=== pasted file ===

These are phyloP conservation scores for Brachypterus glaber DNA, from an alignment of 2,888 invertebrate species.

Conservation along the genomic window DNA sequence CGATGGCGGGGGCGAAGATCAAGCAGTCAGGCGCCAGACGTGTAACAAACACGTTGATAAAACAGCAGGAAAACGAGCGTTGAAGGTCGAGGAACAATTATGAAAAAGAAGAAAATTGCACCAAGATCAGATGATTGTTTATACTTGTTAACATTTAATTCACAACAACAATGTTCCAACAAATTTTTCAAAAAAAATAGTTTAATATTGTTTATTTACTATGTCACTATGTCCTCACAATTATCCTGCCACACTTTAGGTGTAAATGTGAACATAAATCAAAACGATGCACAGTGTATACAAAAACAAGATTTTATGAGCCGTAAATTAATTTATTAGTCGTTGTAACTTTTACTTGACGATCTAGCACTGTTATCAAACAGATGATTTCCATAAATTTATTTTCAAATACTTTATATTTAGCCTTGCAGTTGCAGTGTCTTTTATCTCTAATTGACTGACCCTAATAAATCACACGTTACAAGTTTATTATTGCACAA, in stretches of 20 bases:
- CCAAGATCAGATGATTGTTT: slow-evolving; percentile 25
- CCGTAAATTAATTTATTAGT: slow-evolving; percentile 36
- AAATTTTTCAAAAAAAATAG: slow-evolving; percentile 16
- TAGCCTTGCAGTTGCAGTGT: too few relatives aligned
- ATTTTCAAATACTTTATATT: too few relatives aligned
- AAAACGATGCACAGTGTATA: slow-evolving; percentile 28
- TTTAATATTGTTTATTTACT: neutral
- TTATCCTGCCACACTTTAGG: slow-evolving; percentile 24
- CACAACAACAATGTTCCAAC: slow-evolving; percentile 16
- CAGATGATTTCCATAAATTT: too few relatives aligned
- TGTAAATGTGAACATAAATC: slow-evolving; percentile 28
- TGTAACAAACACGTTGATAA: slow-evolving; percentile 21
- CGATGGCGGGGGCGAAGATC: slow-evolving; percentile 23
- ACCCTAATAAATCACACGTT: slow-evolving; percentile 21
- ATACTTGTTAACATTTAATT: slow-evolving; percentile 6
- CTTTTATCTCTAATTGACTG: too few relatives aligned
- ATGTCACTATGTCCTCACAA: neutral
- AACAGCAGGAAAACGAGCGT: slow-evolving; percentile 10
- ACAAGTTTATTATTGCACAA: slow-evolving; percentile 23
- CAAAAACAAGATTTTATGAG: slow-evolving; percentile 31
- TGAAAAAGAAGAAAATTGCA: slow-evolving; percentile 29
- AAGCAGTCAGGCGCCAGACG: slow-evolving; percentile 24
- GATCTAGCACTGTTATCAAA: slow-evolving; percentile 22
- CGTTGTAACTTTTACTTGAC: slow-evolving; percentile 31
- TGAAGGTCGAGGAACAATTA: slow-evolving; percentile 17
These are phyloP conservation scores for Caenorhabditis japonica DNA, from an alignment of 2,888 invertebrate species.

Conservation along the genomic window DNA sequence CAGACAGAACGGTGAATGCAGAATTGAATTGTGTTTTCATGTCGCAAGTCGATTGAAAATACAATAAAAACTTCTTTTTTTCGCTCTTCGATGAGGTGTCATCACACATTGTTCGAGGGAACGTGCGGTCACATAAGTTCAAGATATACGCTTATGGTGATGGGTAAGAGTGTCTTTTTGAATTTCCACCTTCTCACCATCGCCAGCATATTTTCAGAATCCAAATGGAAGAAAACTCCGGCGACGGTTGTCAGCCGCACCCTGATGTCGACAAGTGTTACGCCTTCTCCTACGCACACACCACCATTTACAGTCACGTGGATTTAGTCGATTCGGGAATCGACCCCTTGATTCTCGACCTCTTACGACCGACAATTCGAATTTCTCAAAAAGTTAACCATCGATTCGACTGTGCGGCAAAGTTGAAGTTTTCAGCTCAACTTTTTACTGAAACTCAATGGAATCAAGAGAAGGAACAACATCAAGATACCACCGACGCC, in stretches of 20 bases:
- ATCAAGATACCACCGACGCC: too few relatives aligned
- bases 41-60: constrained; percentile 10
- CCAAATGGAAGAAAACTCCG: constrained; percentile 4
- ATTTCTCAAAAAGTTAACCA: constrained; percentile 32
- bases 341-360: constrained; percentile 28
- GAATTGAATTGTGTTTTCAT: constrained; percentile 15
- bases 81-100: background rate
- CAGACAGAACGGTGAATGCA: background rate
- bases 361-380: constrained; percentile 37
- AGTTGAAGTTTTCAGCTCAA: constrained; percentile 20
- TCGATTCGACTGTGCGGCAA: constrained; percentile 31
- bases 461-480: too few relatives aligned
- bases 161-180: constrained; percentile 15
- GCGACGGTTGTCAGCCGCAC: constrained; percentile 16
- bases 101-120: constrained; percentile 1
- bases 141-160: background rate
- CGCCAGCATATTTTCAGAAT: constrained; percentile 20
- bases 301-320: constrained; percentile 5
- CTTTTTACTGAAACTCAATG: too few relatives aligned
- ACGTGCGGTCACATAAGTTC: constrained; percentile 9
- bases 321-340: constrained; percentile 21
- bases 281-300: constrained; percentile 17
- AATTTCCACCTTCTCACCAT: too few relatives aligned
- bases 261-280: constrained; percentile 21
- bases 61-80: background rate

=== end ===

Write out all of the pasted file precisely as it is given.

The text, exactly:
These are phyloP conservation scores for Brachypterus glaber DNA, from an alignment of 2,888 invertebrate species.

Conservation along the genomic window DNA sequence CGATGGCGGGGGCGAAGATCAAGCAGTCAGGCGCCAGACGTGTAACAAACACGTTGATAAAACAGCAGGAAAACGAGCGTTGAAGGTCGAGGAACAATTATGAAAAAGAAGAAAATTGCACCAAGATCAGATGATTGTTTATACTTGTTAACATTTAATTCACAACAACAATGTTCCAACAAATTTTTCAAAAAAAATAGTTTAATATTGTTTATTTACTATGTCACTATGTCCTCACAATTATCCTGCCACACTTTAGGTGTAAATGTGAACATAAATCAAAACGATGCACAGTGTATACAAAAACAAGATTTTATGAGCCGTAAATTAATTTATTAGTCGTTGTAACTTTTACTTGACGATCTAGCACTGTTATCAAACAGATGATTTCCATAAATTTATTTTCAAATACTTTATATTTAGCCTTGCAGTTGCAGTGTCTTTTATCTCTAATTGACTGACCCTAATAAATCACACGTTACAAGTTTATTATTGCACAA, in stretches of 20 bases:
- CCAAGATCAGATGATTGTTT: slow-evolving; percentile 25
- CCGTAAATTAATTTATTAGT: slow-evolving; percentile 36
- AAATTTTTCAAAAAAAATAG: slow-evolving; percentile 16
- TAGCCTTGCAGTTGCAGTGT: too few relatives aligned
- ATTTTCAAATACTTTATATT: too few relatives aligned
- AAAACGATGCACAGTGTATA: slow-evolving; percentile 28
- TTTAATATTGTTTATTTACT: neutral
- TTATCCTGCCACACTTTAGG: slow-evolving; percentile 24
- CACAACAACAATGTTCCAAC: slow-evolving; percentile 16
- CAGATGATTTCCATAAATTT: too few relatives aligned
- TGTAAATGTGAACATAAATC: slow-evolving; percentile 28
- TGTAACAAACACGTTGATAA: slow-evolving; percentile 21
- CGATGGCGGGGGCGAAGATC: slow-evolving; percentile 23
- ACCCTAATAAATCACACGTT: slow-evolving; percentile 21
- ATACTTGTTAACATTTAATT: slow-evolving; percentile 6
- CTTTTATCTCTAATTGACTG: too few relatives aligned
- ATGTCACTATGTCCTCACAA: neutral
- AACAGCAGGAAAACGAGCGT: slow-evolving; percentile 10
- ACAAGTTTATTATTGCACAA: slow-evolving; percentile 23
- CAAAAACAAGATTTTATGAG: slow-evolving; percentile 31
- TGAAAAAGAAGAAAATTGCA: slow-evolving; percentile 29
- AAGCAGTCAGGCGCCAGACG: slow-evolving; percentile 24
- GATCTAGCACTGTTATCAAA: slow-evolving; percentile 22
- CGTTGTAACTTTTACTTGAC: slow-evolving; percentile 31
- TGAAGGTCGAGGAACAATTA: slow-evolving; percentile 17
These are phyloP conservation scores for Caenorhabditis japonica DNA, from an alignment of 2,888 invertebrate species.

Conservation along the genomic window DNA sequence CAGACAGAACGGTGAATGCAGAATTGAATTGTGTTTTCATGTCGCAAGTCGATTGAAAATACAATAAAAACTTCTTTTTTTCGCTCTTCGATGAGGTGTCATCACACATTGTTCGAGGGAACGTGCGGTCACATAAGTTCAAGATATACGCTTATGGTGATGGGTAAGAGTGTCTTTTTGAATTTCCACCTTCTCACCATCGCCAGCATATTTTCAGAATCCAAATGGAAGAAAACTCCGGCGACGGTTGTCAGCCGCACCCTGATGTCGACAAGTGTTACGCCTTCTCCTACGCACACACCACCATTTACAGTCACGTGGATTTAGTCGATTCGGGAATCGACCCCTTGATTCTCGACCTCTTACGACCGACAATTCGAATTTCTCAAAAAGTTAACCATCGATTCGACTGTGCGGCAAAGTTGAAGTTTTCAGCTCAACTTTTTACTGAAACTCAATGGAATCAAGAGAAGGAACAACATCAAGATACCACCGACGCC, in stretches of 20 bases:
- ATCAAGATACCACCGACGCC: too few relatives aligned
- bases 41-60: constrained; percentile 10
- CCAAATGGAAGAAAACTCCG: constrained; percentile 4
- ATTTCTCAAAAAGTTAACCA: constrained; percentile 32
- bases 341-360: constrained; percentile 28
- GAATTGAATTGTGTTTTCAT: constrained; percentile 15
- bases 81-100: background rate
- CAGACAGAACGGTGAATGCA: background rate
- bases 361-380: constrained; percentile 37
- AGTTGAAGTTTTCAGCTCAA: constrained; percentile 20
- TCGATTCGACTGTGCGGCAA: constrained; percentile 31
- bases 461-480: too few relatives aligned
- bases 161-180: constrained; percentile 15
- GCGACGGTTGTCAGCCGCAC: constrained; percentile 16
- bases 101-120: constrained; percentile 1
- bases 141-160: background rate
- CGCCAGCATATTTTCAGAAT: constrained; percentile 20
- bases 301-320: constrained; percentile 5
- CTTTTTACTGAAACTCAATG: too few relatives aligned
- ACGTGCGGTCACATAAGTTC: constrained; percentile 9
- bases 321-340: constrained; percentile 21
- bases 281-300: constrained; percentile 17
- AATTTCCACCTTCTCACCAT: too few relatives aligned
- bases 261-280: constrained; percentile 21
- bases 61-80: background rate